Letters From a Young Catholic

My reflections as a Catholic young adult passionate about the Faith, seeking to grow in knowledge and understanding of God and discerning the will of the Lord in my life.

Saturday, January 07, 2006

Europe and Its Discontents

As I was running out the door this morning, heading off to catch the ferry, my dad's most recent edition of First Things caught my eye and I managed to convince him to let me "borrow" it for an unspecified period of time.

I enjoyed reading through some of the articles today, but one in particular caught my eye. It's an excerpt from a book written by Pope Benedict XVI (probably before he was elected) on the condition of Europe today. The article is called "Europe and its Discontents." If you're not subscribed to First Things it'll be up on their website by next month for you to read.

I just thought I'd share with you an excerpt I found particularly relevant in light of recent issues we've been facing in Canada. In speaking of various elements which constitute European identity, Pope Benedict XVI states:

"A second element that characterizes European identity is marriage and the family. Monogamous marriage - both as a fundamental structure for the relation between men and women and as the nucleus for the formation of the state community - was forged in the biblical faith. It gave its special physiognomy and its special humanity to Europe, both in the West and the East, precisely because the form of fidelity and the sacrifice that it entails must always be regained through great efforts and suffering.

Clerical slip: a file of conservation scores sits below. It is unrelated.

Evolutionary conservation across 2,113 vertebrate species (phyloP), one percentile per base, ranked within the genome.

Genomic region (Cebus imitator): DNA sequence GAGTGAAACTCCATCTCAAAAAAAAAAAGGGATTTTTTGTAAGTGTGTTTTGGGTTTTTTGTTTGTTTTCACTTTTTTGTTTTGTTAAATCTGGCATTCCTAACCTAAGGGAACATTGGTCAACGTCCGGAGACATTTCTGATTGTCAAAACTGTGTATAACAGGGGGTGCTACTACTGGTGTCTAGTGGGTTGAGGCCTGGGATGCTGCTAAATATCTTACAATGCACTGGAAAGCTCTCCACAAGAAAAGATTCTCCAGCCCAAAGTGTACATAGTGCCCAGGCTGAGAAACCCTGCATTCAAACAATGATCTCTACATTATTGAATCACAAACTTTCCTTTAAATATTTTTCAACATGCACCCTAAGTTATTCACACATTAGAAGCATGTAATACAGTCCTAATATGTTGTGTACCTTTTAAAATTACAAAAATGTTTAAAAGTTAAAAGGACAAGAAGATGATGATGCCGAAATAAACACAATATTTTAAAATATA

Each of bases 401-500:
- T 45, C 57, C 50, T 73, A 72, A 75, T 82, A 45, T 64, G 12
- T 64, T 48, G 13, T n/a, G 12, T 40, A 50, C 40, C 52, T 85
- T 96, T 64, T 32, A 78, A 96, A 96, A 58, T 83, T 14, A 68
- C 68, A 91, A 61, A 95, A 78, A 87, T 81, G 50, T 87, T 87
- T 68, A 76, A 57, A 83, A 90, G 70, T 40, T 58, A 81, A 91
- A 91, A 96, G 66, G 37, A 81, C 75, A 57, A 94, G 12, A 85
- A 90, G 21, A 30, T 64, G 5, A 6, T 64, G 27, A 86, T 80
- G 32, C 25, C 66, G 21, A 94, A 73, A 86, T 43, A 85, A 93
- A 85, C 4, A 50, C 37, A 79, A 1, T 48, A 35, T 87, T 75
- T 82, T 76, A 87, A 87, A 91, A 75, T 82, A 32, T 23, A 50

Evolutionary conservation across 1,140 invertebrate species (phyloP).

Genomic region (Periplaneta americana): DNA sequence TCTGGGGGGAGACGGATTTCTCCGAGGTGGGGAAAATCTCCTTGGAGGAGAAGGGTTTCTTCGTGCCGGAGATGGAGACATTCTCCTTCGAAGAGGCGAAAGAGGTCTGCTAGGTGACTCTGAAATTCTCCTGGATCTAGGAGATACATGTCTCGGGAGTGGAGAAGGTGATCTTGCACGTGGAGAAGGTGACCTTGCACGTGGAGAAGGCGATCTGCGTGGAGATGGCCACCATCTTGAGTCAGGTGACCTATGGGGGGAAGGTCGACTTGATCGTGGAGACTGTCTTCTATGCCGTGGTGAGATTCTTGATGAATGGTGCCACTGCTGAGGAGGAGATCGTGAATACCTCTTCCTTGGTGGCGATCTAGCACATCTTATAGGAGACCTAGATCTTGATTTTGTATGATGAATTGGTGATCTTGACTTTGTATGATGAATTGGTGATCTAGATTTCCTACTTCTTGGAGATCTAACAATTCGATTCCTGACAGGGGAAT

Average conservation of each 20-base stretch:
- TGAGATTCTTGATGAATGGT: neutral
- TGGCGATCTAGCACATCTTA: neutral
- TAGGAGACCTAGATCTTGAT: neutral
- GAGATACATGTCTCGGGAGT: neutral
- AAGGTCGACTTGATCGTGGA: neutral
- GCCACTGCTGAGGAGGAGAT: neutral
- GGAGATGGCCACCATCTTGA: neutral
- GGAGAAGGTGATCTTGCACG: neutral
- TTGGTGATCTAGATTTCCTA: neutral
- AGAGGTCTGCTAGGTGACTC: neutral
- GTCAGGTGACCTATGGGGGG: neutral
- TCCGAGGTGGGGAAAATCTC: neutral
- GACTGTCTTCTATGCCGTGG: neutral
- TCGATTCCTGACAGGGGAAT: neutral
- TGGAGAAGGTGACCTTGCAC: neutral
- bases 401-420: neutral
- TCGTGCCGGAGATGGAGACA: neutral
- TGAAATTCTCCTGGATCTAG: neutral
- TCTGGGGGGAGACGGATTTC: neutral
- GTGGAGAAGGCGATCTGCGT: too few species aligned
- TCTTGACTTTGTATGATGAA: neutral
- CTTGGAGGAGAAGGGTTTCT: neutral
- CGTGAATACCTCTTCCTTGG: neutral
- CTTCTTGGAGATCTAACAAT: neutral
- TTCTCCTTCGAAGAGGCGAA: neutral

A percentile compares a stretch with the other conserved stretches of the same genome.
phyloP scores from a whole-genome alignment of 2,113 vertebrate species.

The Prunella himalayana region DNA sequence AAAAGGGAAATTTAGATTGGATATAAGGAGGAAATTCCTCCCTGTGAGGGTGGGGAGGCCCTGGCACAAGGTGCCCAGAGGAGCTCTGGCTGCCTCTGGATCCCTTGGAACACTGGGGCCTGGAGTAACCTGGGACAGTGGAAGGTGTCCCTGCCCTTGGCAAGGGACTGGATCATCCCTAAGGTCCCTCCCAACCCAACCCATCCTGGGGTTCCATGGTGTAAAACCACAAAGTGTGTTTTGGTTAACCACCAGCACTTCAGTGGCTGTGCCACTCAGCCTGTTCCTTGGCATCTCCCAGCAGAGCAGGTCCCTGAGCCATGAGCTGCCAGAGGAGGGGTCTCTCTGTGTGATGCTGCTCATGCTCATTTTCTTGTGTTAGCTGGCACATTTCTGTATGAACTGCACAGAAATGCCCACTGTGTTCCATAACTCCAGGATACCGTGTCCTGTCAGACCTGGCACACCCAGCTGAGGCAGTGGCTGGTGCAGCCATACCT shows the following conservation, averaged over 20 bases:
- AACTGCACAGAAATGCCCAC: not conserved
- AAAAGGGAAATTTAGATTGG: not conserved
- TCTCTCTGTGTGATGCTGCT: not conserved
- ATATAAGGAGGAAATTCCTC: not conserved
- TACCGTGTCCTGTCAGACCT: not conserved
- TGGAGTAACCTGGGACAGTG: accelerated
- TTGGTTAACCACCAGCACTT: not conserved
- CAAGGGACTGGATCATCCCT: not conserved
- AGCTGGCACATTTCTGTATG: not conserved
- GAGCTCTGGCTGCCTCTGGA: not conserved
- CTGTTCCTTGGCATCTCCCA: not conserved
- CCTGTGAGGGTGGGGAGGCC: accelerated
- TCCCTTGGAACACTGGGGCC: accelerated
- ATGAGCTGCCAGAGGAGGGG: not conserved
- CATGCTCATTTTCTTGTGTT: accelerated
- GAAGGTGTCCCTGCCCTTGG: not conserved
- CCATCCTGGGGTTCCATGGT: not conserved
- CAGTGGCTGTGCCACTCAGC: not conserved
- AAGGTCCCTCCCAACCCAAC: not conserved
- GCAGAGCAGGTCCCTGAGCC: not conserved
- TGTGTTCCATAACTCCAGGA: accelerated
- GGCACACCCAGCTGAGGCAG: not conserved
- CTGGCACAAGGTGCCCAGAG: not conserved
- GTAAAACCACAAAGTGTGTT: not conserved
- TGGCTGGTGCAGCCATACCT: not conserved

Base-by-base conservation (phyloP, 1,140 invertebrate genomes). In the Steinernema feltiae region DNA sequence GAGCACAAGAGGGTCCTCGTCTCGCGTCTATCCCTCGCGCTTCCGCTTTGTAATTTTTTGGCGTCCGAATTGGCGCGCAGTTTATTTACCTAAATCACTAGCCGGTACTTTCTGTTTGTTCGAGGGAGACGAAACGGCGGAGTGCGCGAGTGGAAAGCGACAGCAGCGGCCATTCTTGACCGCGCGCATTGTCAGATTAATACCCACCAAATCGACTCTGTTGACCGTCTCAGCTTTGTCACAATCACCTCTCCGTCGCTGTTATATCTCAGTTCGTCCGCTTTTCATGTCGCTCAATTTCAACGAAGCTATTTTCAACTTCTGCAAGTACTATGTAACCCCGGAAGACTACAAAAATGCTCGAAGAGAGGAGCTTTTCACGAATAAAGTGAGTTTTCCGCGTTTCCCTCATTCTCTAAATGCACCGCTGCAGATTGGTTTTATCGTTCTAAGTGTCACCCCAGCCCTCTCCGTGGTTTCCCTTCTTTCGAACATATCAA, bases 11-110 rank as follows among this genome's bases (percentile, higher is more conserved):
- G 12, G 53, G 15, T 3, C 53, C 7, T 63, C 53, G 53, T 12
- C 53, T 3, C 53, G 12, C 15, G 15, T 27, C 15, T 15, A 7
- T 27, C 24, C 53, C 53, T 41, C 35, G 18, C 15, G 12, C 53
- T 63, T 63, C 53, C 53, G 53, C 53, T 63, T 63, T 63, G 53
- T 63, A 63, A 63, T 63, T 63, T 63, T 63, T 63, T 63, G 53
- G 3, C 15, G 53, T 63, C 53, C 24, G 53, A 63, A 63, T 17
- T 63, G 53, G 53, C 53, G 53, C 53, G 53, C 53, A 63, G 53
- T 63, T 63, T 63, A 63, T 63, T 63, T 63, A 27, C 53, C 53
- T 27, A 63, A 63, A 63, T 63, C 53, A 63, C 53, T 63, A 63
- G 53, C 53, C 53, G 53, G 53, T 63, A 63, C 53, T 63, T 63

Europe would no longer be Europe if this fundamental nucleus of its social edifice were to vanish or to be changed in an essential way. We all know how much marriage and the family are in jeopardy. Their integrity has been undermined by the easier forms of divorce at the same time as there has been a spread in the practice of cohabitation between men and women without the legal form of marriage. Paradoxically, homosexuals are now demanding that their unions be granted a legal form that is more or less equivalent to marriage. Such a development would fall outside the whole moral history of humanity that, whatever the diverse legal forms, has never lost sight of the fact that marriage is essentially the special communion of man and woman, which opens itself to children and thus to family.

The question this raises is not of discrimination but of what constitutes the human person as a man or as a woman, and which union should receive a legal form. If the union between man and woman has strayed further and further from legal forms, and if homosexual unions are perceived more and more as enjoying the same standing as marriage, then we are truly facing a dissolution of the image of humankind bearing consequences that can only be extremely grave."